Today I sit typing at the desk in our farmhouse where we’ve lived just over a year now. It feels like we’ve come home. Disability took us for a Detour, but we have arrived at our Dream.

Now, sometimes Detours may cause you to enter your destination from a different angle, and that has certainly been the case for us. We didn’t imagine that a wheelchair would be included in our Dream, nor the need for special access to collect eggs, nor training goats to pull a wagon so our daughter could move across the pasture. We had originally imagined our farm would be just for us, but the Lord has given us a vision for a different direction. Now we hope to open our farm to other families with disabilities at some future time. We’d love to be able to offer respite from the intensity of disability, offering the experience of normal—but accessible—farm living (complete with pampering and some of that farm wife’s home cookin'!). Things look a bit different from the life we imagined, but still, we are living our Dream!

Did you abandon a Dream when your child was diagnosed? I recognize that our children’s needs sometimes mean more than just a Detour; sometimes these needs rewrite our lives. But might it be possible to snatch back a bit of your Dream? There may be ways…it may take some creative thinking, some adjustment to the way the Dream looks, some longer-range planning than expected. But if you can possibly do that, if you can grab hold of that hope in some way, however small, you may find inspiration and wonderful energy.


vlmaples said...

You are a great story teller, Rose-Marie! Love to pictures to complement. Only missing the farmer's wife. ;-)

Rose-Marie said...

Thanks, Valerie! Moms are always on the other side of the shutter, which is why the absence of the farmer's wife photos. You know how that goes!

Aadhaar said...

Yes, we had to abandon very key aspects of Our Dream when my situation became clear. Oh well. When one looks for happiness in circumstance then one is never going to find one's own true happiness - just something outside oneself, I figure. My largish detour has been to go more inward, and look less at what those things in my life do for my sense of self. But I still love goats.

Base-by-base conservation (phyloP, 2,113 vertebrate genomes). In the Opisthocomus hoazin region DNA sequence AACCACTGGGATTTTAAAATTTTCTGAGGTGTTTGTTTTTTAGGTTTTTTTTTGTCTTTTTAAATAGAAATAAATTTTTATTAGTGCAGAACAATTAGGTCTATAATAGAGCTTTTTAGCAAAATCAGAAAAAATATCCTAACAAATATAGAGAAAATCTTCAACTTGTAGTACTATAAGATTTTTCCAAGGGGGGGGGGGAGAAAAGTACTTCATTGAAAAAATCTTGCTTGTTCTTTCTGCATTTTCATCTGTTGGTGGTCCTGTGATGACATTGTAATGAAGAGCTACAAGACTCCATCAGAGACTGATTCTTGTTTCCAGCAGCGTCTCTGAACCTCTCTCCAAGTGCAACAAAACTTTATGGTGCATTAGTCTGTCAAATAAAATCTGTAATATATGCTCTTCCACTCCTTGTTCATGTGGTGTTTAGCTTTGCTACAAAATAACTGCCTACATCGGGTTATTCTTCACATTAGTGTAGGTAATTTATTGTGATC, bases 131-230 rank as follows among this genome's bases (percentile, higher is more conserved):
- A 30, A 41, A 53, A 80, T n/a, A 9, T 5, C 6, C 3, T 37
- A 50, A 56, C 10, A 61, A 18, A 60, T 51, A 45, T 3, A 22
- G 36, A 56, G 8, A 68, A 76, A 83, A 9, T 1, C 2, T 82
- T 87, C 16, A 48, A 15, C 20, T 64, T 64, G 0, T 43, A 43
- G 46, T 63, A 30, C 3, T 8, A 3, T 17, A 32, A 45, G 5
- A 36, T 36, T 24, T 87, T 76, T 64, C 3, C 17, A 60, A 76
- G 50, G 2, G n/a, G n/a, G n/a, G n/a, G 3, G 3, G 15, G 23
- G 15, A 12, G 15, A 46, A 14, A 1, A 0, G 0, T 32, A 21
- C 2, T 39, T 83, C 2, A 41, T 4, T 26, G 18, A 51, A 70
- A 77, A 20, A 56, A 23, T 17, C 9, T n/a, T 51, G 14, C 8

Rose-Marie said...

Hi Aadhaar,

I appreciate your wisdom, as always. You are absolutely right that circumstances will never bring us joy. Even if things go as we had hoped, trying to find our joy in circumstances will leave us hollow.

I think what I am trying to suggest is that we not to allow the circumstances of disability to cause us to give in to a defeatist attitude. You set an excellent example of re-routing your Dreams by finding fulfilling new ones. That is both realistic AND hopeful. There are times families might still be able to make their original Dreams come to fruition with adjusted expectations, hard work, and ingenuity. Maybe not. A realistic and hopeful attitude figures out if there is a way, or if we need to redefine our dreams. But to throw in the towel and admit defeat without exploring options, or to refuse to reroute our dreams, are mindsets that are guaranteed to suck all the fun right out of life.

No, fun isn't the same as joy. But it's a whole lot better than the alternative. Goats know how to have fun...gotta love those goats!